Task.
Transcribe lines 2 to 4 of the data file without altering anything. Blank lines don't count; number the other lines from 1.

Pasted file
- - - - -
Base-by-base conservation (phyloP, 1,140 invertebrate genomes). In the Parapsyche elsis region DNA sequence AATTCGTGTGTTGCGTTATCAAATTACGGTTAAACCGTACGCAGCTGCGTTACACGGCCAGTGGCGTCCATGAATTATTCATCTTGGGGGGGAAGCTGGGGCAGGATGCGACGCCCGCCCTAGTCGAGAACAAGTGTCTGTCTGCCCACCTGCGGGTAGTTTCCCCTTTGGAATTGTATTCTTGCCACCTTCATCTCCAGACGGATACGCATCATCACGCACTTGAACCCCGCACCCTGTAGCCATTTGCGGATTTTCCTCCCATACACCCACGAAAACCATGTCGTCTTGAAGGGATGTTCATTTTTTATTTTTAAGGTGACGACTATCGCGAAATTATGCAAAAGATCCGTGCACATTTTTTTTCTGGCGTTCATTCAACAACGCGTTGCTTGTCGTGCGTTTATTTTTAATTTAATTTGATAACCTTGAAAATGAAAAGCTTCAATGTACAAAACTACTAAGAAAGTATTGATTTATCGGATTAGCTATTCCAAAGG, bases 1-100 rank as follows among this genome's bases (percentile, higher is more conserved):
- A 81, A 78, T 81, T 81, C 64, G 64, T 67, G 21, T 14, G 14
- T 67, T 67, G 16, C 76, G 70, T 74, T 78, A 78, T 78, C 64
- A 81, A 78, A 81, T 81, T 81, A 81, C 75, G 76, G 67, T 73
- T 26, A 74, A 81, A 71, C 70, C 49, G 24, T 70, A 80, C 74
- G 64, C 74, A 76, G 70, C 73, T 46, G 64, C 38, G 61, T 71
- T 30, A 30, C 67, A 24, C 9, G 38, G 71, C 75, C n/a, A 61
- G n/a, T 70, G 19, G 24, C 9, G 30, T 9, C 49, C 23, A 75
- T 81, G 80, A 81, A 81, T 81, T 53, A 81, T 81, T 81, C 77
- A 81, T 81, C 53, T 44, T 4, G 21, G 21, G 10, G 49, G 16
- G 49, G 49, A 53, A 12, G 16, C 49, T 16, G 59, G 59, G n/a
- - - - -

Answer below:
- A 81, A 78, T 81, T 81, C 64, G 64, T 67, G 21, T 14, G 14
- T 67, T 67, G 16, C 76, G 70, T 74, T 78, A 78, T 78, C 64
- A 81, A 78, A 81, T 81, T 81, A 81, C 75, G 76, G 67, T 73